The Court considered that although Murphy relied heavily on Barnes to argue the viability of her claims, they were distinguishable. The Court explained that unlike in the case Barnes, where the plaintiff sought damages for breach of a specific personal promise made by an employee to ensure specific content was removed from Yahoo’s website, “the substance of Murphy’s complaint accuses Twitter of unfairly applying its general rules regarding what content it will publish and seeks injunctive relief to demand that Twitter restore her account and refrain from enforcing its Hateful Conduct Policy” [p.18]. Moreover, the Court highlighted that Murphy had failed to identify the Twitter employee who allegedly promised her they would refrain from removing her tweets or would not suspend her account. Instead, it underscored that by refusing to publish and banning Murphy’s tweets, Twitter’s actions reflected paradigmatic editorial protected by Section 230 [p.19].
The Court reached its first conclusion by holding that the trial court had correctly sustained Twitter’s demurrer without leave to amend because Murphy’s claims were barred under Section 230(c)(1) of the CDA.
The Court proceeded to explain why Murphy had failed to state a claim. It believed that even assuming that Section 230(c)(1) immunity did not apply to the immediate case would affirm the trial court’s decision because Murphy failed to state a cognizable cause of action.
First, the Court noted that Murphy’s cause of action for breach of contract was based on Twitter’s failure to provide notice of changes to its Hateful Conduct Policy and retroactive enforcement. Yet, it considered that as held in the cases of Cox v. Twitter and Ebeid v. Facebook, Inc., her claim necessarily failed because Twitter’s terms of service expressly state that the platform reserved the right to suspend or terminate users’ accounts for any or no reason without liability. Moreover, while Murphy did not dispute that her claims fell within the scope of Twitter’s liability waiver provision, she contended that the terms were unconscionable and that the Court should strike those provisions and enforce the remainder of the contract. Nevertheless, the Court considered that while the contract was an adhesion contract, Murphy’s argument that she had no opportunity to negotiate the terms of service, standing alone, was insufficient to plead a viable unconscionability claim [p.32].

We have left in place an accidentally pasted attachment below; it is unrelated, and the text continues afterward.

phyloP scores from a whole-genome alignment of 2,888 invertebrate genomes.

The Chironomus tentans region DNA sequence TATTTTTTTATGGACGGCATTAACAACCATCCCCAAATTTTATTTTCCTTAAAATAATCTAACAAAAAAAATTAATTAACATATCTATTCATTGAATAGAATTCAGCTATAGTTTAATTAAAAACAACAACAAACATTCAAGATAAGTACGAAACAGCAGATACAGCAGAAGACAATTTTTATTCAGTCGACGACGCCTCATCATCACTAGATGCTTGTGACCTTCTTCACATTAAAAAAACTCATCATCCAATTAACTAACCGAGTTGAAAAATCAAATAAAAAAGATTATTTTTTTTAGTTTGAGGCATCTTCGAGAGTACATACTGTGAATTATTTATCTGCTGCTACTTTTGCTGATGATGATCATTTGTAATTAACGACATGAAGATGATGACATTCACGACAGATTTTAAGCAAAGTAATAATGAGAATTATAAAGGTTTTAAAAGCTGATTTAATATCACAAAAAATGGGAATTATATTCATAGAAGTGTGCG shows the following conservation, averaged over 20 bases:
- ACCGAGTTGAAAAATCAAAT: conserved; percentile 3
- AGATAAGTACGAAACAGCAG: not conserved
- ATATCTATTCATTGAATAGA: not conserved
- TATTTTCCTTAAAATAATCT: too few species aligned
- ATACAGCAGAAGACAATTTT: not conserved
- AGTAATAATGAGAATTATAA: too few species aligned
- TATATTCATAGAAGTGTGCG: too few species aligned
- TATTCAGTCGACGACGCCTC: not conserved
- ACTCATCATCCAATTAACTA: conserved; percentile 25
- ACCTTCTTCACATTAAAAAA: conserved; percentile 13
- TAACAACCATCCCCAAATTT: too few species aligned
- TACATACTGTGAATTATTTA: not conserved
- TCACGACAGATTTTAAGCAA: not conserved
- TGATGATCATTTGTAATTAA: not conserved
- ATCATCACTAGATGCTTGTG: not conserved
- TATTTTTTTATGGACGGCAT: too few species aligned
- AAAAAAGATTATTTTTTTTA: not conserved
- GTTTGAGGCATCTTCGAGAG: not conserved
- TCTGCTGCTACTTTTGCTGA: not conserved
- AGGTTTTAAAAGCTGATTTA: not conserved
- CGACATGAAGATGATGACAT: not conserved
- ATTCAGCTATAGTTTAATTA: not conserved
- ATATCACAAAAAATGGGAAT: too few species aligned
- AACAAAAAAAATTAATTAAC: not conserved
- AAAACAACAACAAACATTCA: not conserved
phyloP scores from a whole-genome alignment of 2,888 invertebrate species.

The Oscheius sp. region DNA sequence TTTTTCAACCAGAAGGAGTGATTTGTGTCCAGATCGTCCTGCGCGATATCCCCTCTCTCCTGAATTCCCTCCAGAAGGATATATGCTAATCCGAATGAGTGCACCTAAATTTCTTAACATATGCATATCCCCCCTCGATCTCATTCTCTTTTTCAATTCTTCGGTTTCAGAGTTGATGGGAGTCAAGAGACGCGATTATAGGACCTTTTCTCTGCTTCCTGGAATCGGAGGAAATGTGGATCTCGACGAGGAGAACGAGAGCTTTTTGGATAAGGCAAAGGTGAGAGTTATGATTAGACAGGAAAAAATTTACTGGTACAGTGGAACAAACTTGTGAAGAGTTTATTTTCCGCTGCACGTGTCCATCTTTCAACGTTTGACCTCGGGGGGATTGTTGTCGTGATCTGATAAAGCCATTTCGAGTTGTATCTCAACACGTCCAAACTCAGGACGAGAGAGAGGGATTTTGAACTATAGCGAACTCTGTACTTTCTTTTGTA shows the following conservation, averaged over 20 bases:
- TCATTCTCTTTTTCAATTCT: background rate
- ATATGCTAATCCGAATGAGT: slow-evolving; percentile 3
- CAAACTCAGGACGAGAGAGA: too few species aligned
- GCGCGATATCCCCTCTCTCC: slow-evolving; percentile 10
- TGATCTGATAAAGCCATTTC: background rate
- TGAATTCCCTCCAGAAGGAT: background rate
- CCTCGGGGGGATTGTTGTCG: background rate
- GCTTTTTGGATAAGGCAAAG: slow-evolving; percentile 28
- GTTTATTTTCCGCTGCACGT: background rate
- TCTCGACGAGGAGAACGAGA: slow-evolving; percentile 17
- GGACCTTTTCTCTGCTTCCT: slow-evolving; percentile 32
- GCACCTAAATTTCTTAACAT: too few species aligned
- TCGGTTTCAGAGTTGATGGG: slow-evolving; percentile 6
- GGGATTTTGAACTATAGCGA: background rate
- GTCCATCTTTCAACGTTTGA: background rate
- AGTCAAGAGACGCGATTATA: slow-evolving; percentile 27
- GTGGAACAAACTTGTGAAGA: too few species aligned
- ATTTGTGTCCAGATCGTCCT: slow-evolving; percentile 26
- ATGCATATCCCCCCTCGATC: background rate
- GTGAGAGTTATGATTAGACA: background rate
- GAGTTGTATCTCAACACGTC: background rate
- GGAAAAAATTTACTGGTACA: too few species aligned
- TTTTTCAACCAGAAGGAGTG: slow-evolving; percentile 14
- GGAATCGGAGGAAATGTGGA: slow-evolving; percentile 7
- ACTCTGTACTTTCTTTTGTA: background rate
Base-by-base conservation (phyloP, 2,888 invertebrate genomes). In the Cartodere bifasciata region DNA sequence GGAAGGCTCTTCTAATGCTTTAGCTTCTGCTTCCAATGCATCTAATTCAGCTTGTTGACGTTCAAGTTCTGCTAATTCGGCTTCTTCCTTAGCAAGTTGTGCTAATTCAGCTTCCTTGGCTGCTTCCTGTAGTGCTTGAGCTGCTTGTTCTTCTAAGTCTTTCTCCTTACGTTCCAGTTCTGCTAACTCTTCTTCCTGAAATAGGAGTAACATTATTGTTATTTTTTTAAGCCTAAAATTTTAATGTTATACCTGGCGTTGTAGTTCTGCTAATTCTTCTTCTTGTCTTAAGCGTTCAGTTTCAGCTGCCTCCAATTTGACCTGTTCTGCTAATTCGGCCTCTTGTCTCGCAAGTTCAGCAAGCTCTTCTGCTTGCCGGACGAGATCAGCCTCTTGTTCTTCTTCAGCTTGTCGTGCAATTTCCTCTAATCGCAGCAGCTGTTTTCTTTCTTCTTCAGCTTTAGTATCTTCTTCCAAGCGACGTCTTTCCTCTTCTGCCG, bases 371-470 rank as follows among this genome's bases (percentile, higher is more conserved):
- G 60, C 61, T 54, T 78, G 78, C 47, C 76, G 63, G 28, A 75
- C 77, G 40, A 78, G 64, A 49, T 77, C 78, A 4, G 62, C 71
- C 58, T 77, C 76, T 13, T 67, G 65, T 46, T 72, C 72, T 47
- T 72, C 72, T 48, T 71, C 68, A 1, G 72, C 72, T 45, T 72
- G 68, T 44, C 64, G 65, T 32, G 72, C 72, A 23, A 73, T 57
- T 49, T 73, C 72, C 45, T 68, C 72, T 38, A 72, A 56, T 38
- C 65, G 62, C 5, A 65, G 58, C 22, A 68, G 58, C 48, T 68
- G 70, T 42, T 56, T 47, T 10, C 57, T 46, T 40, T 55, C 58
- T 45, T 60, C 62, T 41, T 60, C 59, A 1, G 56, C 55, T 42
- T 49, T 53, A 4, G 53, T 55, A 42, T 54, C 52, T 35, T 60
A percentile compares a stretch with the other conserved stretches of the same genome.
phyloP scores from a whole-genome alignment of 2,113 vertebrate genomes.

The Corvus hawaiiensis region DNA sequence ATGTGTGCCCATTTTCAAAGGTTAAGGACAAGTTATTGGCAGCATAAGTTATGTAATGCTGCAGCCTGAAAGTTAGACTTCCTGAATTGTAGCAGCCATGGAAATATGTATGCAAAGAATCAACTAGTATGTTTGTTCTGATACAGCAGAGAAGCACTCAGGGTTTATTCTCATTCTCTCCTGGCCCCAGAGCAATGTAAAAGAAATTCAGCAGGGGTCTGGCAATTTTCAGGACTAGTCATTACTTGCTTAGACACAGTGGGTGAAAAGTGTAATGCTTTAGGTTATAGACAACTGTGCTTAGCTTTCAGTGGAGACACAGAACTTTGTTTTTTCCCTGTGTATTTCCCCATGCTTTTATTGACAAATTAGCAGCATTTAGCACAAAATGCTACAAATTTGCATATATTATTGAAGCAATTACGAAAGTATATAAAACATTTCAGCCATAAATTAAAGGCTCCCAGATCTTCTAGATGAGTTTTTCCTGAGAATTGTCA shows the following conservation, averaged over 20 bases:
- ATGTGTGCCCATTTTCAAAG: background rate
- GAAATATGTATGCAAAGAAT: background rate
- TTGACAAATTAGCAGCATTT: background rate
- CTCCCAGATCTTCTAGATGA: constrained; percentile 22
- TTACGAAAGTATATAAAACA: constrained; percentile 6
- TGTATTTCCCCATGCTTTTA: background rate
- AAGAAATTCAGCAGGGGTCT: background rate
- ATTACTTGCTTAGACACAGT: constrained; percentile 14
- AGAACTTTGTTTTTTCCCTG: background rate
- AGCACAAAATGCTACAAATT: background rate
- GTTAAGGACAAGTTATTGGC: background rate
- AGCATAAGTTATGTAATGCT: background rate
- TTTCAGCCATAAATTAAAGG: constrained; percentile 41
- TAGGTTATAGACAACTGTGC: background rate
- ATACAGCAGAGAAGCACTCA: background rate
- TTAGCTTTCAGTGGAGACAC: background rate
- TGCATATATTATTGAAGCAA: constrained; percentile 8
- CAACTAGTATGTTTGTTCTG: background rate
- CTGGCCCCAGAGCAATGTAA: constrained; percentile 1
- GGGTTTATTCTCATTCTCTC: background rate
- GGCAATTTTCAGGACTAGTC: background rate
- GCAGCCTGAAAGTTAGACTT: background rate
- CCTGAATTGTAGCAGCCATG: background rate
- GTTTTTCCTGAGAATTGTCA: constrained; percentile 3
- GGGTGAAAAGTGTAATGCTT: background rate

Second, the Court clarified that Murphy’s claim Promissory Estoppel claim lacked standing since she could not reasonably rely on promises that Twitter would not restrict access to her account, “‘censor’” her content, or take “account-level” action when the terms of service stated at all relevant times that Twitter could “‘remove or refuse to distribute any Content” and could suspend or terminate an account “‘for any or no reason.” [p. 34].
Third, regarding Murphy’s claim that Twitter allegedly violated the UCL by engaging in unfair and fraudulent business practices, the Court determined that such allegations lacked standing because while Murphy generally alleged that she relied on Twitter for her livelihood, she failed to demonstrate how she suffered any actual loss of income or financial support. Also, the Court mentioned that Murphy’s allegations that Twitter’s general declarations of commitment to free speech principles cannot support a fraud claim, because it is unlikely that members of the public would be deceived by such statements [p.36]. No reasonable person could rely on proclamations that “[w]e believe in free expression and think every voice has the power to impact the world,” that Twitter was the “free speech wing of the free speech party,” or that Twitter’s mission “ ‘is to give everyone the power to create and share ideas and information instantly without barriers,’ ” as a promise that Twitter would not take any action to self-regulate content on its platform [p.36-37].
Lastly, Murphy contended that the trial court erred in sustaining the demurrer without leave to amend. However, the Court considered that contrary to what Murthy held, the trial court did not suggest that her claims would be viable; instead, it had concluded they were barred by Section 230 immunity.
The Court then briefly concluded that since it had held that each of Murphy’s claims was barred by section 230(c)(1) and that she had failed to state a cause of action under California law, it found it unnecessary to address Twitter’s argument that Murphy’s claims violated the First Amendment.
Decision Direction indicates whether the decision expands or contracts expression based on an analysis of the case.
Through this decision, the Court reiterated that Section 230 of the Communications Decency Act shielded Twitter from liability for suspending and banning a user’s account for violating the platform’s policies.